Science is now a spectator sport.

Six robots zig, zag, and zoom in a rectangular gridiron amidst blaring music and the cheers of a full stadium. To the casual bystander, it is sheer pandemonium. To the scientific and technology community, it is a showcase of their future stars. This is FIRST®.

Talent meets teamwork.

Traditionally, students who excel in academics do so as individuals. The accolades they earn are owned, not shared. And their talents are rarely put on display in front of a crowd. Today, this is changing. At FIRST® (For Inspiration and Recognition of Science and Technology), students develop advanced skills in science, technology, engineering, and mathematics (STEM) while competing as a team with fans cheering them on.

In 1989, inventor and entrepreneur Dean Kamen founded FIRST® to inspire young people to participate in the fields of science and technology. Exciting mentor-based programs helped them build STEM skills and develop valuable life capabilities, including self-confidence, communication, and leadership—creating the next generation of inventors.

“[The mission of FIRST® is] to transform our culture by creating a world where science and technology are celebrated and where young people dream of becoming science and technology leaders.”

— Dean Kamen, Founder, FIRST®

The Field of Play

The FIRST® Robotics Competition combines the excitement of a sporting event with the rigors of science and technology. Under strict rules, limited resources, and time limits, teams of at least 25 students are challenged to raise funds, design a team name, hone teamwork skills, and build and program robots to perform prescribed tasks against a field of competitors. It’s as close to real-world engineering as a student can get, with professional mentors volunteering their time and talents to guide each team.

At the center of a stadium and in front of thousands, the products of hundreds of hours of teamwork battle it out. The 2014 game, AERIAL ASSISTSM, was played by two Alliances (each composed of three teams) that competed to score as many goals as possible during a two-and-a-half-minute match. Additional points were earned when robots threw or caught balls over a truss suspended about five feet above the floor. To offer another incentive for teamwork, large bonuses were given when a ball was in possession by more than one robot while moving down the field. Watch highlights of the teams' robots in action in this video from the 2014 Championship event.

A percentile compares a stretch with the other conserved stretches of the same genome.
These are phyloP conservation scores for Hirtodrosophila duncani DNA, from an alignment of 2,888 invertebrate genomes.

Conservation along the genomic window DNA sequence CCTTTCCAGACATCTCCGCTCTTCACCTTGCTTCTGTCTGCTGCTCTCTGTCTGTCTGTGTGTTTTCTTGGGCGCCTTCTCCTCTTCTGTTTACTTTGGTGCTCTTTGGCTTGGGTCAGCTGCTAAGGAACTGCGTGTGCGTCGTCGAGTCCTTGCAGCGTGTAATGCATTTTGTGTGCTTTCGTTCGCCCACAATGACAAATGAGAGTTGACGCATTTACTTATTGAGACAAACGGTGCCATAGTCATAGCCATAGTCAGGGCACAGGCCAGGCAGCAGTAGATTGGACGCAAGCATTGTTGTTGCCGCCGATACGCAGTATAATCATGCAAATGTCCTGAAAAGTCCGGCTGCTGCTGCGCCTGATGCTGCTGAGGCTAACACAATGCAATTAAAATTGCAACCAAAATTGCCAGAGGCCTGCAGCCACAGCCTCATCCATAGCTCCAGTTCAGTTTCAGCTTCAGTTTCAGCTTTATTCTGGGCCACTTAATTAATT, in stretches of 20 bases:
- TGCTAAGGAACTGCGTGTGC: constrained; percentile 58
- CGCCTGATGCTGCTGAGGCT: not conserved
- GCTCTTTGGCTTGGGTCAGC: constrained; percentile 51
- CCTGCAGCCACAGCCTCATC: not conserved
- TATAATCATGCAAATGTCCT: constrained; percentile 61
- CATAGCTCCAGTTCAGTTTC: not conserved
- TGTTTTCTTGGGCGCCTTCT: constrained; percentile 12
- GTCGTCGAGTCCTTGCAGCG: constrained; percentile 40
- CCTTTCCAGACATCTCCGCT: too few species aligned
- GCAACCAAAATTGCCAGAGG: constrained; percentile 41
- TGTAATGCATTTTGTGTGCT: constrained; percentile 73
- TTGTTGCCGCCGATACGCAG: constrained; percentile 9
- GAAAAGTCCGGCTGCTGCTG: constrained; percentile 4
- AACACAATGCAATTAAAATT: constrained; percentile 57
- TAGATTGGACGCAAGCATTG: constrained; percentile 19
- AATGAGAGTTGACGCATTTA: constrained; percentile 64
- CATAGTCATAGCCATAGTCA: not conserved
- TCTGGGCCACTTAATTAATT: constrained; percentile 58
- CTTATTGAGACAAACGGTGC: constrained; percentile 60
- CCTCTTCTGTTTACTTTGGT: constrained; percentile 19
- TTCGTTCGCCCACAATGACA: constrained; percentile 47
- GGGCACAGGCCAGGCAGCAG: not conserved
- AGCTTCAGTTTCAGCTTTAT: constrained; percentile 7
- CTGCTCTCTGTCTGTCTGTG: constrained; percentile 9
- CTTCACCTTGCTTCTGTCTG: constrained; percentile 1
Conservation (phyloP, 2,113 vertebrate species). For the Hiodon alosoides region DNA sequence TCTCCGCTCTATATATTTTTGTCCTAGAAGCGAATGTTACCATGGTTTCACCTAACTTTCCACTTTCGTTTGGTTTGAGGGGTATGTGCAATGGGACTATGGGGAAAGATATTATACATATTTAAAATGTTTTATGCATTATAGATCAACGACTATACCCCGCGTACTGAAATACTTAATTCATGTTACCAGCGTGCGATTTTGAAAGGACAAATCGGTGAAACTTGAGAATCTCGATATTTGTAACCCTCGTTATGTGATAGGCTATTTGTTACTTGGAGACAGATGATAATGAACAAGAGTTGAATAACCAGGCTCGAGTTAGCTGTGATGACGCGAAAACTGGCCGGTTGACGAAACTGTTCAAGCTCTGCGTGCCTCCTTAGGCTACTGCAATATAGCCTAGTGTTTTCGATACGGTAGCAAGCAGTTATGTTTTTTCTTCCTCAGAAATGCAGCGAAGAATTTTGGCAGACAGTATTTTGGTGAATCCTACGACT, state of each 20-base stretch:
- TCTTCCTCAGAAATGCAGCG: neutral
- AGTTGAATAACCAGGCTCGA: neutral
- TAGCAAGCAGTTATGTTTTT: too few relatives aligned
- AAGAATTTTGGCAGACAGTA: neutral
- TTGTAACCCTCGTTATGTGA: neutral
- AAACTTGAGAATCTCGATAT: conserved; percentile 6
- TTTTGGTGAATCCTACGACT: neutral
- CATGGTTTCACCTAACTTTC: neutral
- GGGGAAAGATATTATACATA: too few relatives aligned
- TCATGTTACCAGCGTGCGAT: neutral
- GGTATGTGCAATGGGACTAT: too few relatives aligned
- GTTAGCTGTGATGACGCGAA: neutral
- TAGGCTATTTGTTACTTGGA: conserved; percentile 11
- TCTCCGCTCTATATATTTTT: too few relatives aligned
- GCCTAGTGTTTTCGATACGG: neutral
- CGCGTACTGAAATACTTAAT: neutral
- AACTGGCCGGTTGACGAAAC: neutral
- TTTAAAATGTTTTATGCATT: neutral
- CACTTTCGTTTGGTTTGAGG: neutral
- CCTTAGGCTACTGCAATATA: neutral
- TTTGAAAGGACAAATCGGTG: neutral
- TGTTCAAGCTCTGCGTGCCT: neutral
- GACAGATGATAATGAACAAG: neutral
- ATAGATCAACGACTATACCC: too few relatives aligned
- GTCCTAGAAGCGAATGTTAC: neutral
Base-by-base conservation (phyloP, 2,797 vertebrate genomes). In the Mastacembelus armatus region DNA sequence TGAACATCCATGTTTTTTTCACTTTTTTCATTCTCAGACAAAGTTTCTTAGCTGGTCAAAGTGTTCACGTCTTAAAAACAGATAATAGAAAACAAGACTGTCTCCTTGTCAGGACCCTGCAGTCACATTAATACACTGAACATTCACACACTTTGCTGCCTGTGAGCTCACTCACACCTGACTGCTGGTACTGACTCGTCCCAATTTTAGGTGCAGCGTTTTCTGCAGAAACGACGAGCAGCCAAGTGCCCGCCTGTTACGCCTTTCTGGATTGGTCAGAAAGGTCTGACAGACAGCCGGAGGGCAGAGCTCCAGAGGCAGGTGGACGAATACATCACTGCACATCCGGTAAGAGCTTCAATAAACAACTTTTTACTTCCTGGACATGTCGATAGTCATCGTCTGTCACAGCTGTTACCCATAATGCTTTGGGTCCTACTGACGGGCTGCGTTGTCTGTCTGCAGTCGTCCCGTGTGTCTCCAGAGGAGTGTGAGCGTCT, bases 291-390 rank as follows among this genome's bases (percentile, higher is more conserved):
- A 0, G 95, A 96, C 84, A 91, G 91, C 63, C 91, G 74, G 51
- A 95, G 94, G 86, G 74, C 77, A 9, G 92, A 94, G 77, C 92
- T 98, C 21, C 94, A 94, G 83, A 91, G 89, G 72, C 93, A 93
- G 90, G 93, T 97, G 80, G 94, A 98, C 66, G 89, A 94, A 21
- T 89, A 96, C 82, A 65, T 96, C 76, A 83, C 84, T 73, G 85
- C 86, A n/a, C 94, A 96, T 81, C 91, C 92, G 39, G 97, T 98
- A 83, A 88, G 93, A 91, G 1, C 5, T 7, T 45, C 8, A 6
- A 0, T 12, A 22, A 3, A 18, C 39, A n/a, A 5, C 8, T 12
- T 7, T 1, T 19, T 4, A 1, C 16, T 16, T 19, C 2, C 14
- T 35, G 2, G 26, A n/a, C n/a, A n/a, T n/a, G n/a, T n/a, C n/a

Students on 2,720 teams.

Maximum weight of robots.

Total robots built.

Building character.

The importance of teamwork at FIRST® can be summarized in two terms: Coopertition® and Gracious Professionalism®. Coopertition promotes the idea of both cooperation and competition as a means of accelerating progress toward a common goal. Gracious Professionalism encourages learning from each other, as well as teaching each other. Together, the concepts not only help students excel in the competition but also prepare for their future career.

“Qualcomm is proud to recognize these amazing students—they are our future—and they will help create the next big mobile inventions and opportunities.”

— Matt Grob, Executive Vice President, Qualcomm Technologies, Inc. and Chief Technology Officer

FIRST® Robotics Students

Aug 25, 2014

1:42

Tomorrow’s challenges will be solved by today’s challengers.

At Qualcomm, we believe in the power technology has on our world. That is why we provide financial support to FIRST® and other youth initiatives that support STEM. By supporting and even hiring young inventors, we continue to demonstrate a commitment to a culture of invention.

Explore how Qualcomm invention transforms the world in which we live.

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